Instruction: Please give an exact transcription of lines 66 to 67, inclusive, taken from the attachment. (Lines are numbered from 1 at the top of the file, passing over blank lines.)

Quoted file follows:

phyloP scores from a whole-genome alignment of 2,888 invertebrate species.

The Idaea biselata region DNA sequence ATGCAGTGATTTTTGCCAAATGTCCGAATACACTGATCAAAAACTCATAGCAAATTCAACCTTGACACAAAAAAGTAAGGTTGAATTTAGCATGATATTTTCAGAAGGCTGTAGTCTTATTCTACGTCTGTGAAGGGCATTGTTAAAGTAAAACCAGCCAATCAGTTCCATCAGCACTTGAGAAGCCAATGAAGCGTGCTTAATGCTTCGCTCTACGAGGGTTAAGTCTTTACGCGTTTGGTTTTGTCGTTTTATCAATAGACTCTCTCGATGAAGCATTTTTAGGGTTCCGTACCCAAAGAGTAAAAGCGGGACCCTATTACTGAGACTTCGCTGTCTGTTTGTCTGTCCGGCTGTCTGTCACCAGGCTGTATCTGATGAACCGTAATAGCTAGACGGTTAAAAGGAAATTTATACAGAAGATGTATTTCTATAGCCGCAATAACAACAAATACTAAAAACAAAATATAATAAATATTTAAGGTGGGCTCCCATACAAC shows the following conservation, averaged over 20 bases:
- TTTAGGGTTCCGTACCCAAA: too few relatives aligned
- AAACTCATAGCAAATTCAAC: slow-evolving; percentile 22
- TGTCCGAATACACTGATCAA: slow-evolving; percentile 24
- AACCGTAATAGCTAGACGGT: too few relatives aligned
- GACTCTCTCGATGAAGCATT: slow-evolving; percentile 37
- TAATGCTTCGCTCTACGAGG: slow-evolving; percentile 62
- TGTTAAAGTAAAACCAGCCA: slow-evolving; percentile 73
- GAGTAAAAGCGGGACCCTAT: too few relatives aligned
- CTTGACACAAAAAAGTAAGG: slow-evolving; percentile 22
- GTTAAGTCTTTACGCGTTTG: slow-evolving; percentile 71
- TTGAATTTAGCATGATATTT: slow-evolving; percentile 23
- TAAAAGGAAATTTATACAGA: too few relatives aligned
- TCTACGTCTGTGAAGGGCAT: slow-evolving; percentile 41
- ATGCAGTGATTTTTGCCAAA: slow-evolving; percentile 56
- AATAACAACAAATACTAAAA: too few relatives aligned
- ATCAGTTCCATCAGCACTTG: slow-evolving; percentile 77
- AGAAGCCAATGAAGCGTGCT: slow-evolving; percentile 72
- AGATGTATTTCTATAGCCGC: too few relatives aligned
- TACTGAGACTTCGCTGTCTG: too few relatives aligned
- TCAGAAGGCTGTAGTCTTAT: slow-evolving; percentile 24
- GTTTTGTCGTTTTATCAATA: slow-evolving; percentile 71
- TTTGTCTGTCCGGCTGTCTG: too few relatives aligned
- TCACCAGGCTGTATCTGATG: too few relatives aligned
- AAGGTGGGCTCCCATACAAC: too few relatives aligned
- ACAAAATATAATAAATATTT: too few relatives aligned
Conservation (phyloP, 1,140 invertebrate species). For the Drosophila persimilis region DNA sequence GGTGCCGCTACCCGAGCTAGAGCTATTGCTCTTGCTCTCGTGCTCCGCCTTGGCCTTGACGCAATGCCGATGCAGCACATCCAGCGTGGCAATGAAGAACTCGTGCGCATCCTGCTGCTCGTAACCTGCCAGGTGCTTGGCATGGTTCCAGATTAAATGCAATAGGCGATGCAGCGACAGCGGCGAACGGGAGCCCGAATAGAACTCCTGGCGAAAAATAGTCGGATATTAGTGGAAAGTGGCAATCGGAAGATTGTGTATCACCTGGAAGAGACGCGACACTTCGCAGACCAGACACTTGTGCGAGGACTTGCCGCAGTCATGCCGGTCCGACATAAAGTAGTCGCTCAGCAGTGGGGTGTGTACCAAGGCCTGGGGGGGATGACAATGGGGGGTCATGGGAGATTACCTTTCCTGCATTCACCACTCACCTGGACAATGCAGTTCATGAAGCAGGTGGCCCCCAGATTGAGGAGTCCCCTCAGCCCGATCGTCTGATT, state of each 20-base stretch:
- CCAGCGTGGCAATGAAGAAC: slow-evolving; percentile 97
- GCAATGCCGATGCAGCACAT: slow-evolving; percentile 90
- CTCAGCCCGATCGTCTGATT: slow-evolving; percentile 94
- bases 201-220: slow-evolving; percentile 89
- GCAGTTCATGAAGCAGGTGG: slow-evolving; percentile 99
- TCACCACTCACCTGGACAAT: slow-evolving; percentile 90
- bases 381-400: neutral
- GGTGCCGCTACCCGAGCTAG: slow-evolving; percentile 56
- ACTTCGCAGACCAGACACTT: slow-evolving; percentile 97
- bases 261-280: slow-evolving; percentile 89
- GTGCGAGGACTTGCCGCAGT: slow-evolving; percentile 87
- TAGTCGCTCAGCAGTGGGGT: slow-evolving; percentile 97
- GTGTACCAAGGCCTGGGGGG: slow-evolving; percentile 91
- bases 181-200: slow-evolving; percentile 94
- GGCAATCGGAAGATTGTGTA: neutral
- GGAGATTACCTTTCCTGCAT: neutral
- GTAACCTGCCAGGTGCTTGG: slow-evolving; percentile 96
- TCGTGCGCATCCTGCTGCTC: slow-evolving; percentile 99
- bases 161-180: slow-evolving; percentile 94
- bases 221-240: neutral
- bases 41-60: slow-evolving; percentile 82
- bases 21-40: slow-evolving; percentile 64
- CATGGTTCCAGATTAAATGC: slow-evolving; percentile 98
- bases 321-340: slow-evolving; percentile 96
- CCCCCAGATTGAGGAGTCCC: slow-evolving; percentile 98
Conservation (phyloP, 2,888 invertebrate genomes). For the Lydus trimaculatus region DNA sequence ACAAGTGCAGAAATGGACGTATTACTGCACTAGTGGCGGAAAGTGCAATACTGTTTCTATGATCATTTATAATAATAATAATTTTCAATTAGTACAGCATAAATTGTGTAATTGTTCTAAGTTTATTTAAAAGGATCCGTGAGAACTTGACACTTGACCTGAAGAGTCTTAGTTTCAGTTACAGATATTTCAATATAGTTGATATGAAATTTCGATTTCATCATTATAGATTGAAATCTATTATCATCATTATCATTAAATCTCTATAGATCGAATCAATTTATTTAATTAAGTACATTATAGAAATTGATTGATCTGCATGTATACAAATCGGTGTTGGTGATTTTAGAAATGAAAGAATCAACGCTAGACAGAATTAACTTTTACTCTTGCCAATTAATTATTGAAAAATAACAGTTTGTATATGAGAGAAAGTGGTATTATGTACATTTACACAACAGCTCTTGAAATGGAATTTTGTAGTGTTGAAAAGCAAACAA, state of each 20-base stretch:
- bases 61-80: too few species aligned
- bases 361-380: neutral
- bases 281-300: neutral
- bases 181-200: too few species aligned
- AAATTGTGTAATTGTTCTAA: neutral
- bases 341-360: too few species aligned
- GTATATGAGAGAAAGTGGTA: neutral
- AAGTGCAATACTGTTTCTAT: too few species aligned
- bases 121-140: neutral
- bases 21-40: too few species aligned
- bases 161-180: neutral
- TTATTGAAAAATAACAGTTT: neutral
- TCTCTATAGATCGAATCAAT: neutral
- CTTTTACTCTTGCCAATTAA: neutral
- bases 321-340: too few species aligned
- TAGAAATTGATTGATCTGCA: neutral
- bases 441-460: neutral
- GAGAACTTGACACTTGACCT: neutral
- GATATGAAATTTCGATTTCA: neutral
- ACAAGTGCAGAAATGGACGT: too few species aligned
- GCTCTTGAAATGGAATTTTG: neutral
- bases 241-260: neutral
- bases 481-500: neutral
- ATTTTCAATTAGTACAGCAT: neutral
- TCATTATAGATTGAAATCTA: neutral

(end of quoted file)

- TTATTGAAAAATAACAGTTT: neutral
- TCTCTATAGATCGAATCAAT: neutral